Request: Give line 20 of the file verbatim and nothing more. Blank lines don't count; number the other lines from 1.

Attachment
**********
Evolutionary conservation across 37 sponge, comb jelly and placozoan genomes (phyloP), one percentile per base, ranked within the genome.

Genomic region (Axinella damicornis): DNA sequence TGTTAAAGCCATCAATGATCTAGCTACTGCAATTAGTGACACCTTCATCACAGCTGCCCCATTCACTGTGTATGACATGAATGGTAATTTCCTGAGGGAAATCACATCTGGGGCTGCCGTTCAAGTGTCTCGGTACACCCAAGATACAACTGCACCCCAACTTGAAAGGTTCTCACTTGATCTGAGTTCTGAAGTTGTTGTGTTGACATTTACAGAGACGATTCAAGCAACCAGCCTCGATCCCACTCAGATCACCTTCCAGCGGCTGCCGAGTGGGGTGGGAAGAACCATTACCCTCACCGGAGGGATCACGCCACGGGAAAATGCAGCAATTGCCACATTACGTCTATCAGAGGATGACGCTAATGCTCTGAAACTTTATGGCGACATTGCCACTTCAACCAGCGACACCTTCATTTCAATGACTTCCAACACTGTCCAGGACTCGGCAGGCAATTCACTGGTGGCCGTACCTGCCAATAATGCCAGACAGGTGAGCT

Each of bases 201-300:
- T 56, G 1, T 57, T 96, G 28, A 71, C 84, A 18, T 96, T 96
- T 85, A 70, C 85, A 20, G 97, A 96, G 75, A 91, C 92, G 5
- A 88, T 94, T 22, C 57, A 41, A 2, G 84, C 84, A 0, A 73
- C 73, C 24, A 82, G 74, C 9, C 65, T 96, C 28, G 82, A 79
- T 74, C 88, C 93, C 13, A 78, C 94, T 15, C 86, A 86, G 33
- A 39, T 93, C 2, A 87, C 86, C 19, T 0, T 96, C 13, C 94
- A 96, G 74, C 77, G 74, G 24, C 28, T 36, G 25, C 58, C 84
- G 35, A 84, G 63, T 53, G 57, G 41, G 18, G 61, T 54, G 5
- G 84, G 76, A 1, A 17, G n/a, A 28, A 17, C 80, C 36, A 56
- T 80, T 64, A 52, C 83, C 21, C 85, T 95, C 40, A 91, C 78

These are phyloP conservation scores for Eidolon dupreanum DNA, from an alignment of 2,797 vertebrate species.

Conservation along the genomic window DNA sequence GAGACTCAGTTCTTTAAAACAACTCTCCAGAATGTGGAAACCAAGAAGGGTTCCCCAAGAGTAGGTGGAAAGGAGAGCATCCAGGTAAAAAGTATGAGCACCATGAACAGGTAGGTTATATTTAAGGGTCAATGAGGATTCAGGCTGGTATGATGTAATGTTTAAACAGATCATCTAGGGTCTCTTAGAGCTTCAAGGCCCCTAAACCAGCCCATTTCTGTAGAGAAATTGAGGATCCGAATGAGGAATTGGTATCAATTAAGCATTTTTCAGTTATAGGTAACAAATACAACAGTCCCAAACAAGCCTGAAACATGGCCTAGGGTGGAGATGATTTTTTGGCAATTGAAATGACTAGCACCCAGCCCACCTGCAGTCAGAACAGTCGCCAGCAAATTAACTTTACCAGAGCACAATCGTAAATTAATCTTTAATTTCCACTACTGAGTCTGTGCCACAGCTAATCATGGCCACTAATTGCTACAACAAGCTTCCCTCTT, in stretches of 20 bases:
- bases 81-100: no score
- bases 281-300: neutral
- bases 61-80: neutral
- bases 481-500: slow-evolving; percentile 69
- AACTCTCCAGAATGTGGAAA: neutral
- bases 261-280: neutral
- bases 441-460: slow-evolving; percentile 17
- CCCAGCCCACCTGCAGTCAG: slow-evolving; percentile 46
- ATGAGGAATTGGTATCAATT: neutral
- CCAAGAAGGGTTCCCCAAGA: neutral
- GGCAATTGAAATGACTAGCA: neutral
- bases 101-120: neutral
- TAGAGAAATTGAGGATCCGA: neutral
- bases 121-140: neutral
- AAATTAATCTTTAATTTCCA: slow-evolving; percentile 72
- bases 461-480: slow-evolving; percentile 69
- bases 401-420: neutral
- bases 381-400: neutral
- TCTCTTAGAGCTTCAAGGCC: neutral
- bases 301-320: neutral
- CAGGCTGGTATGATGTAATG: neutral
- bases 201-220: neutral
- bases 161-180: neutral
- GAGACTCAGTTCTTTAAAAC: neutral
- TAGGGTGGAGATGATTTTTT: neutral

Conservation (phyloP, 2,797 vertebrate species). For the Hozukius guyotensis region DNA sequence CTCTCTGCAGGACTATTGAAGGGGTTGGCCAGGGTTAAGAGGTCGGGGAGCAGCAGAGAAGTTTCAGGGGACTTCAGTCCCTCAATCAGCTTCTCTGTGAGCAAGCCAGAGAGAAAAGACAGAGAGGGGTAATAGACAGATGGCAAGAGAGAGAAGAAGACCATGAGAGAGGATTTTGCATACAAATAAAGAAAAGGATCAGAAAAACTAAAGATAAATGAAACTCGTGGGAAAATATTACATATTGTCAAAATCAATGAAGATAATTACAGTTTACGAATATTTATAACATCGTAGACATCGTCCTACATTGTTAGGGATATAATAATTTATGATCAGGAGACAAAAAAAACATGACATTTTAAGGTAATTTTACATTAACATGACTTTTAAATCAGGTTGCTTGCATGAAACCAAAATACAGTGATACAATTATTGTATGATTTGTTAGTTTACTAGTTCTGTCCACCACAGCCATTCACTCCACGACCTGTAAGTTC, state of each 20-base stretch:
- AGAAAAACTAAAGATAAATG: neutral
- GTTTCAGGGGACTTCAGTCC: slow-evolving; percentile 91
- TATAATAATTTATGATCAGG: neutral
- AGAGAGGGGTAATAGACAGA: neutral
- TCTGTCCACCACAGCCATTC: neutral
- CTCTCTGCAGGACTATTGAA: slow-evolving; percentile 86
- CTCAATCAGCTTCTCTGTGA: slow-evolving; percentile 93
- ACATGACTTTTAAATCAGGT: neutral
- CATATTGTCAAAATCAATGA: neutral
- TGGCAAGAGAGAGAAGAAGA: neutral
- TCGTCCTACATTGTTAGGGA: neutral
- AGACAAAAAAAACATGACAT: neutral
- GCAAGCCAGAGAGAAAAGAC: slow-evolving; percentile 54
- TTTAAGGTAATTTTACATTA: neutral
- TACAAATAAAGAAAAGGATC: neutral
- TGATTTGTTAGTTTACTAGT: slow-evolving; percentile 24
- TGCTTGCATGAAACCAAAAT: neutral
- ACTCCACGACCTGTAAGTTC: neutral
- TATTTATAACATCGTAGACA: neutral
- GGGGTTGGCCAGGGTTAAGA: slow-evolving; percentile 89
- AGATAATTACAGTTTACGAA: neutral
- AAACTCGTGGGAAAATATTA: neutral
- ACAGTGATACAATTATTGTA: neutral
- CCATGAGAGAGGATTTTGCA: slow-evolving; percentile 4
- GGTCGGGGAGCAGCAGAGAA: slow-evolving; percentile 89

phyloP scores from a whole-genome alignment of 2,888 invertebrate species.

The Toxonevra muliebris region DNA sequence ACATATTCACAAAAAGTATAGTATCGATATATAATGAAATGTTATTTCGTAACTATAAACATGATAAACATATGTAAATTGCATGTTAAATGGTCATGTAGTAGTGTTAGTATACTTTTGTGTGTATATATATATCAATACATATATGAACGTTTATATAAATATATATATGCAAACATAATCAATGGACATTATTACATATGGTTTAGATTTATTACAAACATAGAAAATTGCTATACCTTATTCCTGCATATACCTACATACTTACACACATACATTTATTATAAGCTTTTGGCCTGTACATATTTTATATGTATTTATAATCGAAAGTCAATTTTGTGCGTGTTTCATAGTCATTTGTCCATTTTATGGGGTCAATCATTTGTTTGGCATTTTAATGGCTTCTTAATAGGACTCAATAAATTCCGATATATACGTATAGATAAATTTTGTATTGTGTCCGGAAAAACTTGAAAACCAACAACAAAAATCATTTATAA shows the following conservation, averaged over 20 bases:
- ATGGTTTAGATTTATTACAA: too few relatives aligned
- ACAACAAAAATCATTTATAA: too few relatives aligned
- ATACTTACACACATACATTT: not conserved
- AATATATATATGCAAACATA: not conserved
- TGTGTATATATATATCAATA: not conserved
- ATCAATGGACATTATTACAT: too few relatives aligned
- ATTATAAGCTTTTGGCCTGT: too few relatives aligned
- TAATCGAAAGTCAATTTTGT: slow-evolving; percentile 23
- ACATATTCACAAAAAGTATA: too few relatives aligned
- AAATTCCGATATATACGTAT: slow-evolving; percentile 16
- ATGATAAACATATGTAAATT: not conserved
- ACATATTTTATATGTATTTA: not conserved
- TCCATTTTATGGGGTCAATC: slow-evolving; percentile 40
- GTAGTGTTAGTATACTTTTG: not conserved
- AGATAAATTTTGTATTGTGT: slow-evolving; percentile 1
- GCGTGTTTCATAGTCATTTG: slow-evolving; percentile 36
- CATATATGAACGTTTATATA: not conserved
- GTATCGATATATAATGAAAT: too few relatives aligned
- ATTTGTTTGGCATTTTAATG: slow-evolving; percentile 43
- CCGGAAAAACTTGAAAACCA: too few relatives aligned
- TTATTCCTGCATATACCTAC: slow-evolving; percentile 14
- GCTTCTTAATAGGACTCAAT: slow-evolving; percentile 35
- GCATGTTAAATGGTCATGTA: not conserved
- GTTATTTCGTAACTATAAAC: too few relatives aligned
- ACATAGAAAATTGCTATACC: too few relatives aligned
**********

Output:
- AACTCTCCAGAATGTGGAAA: neutral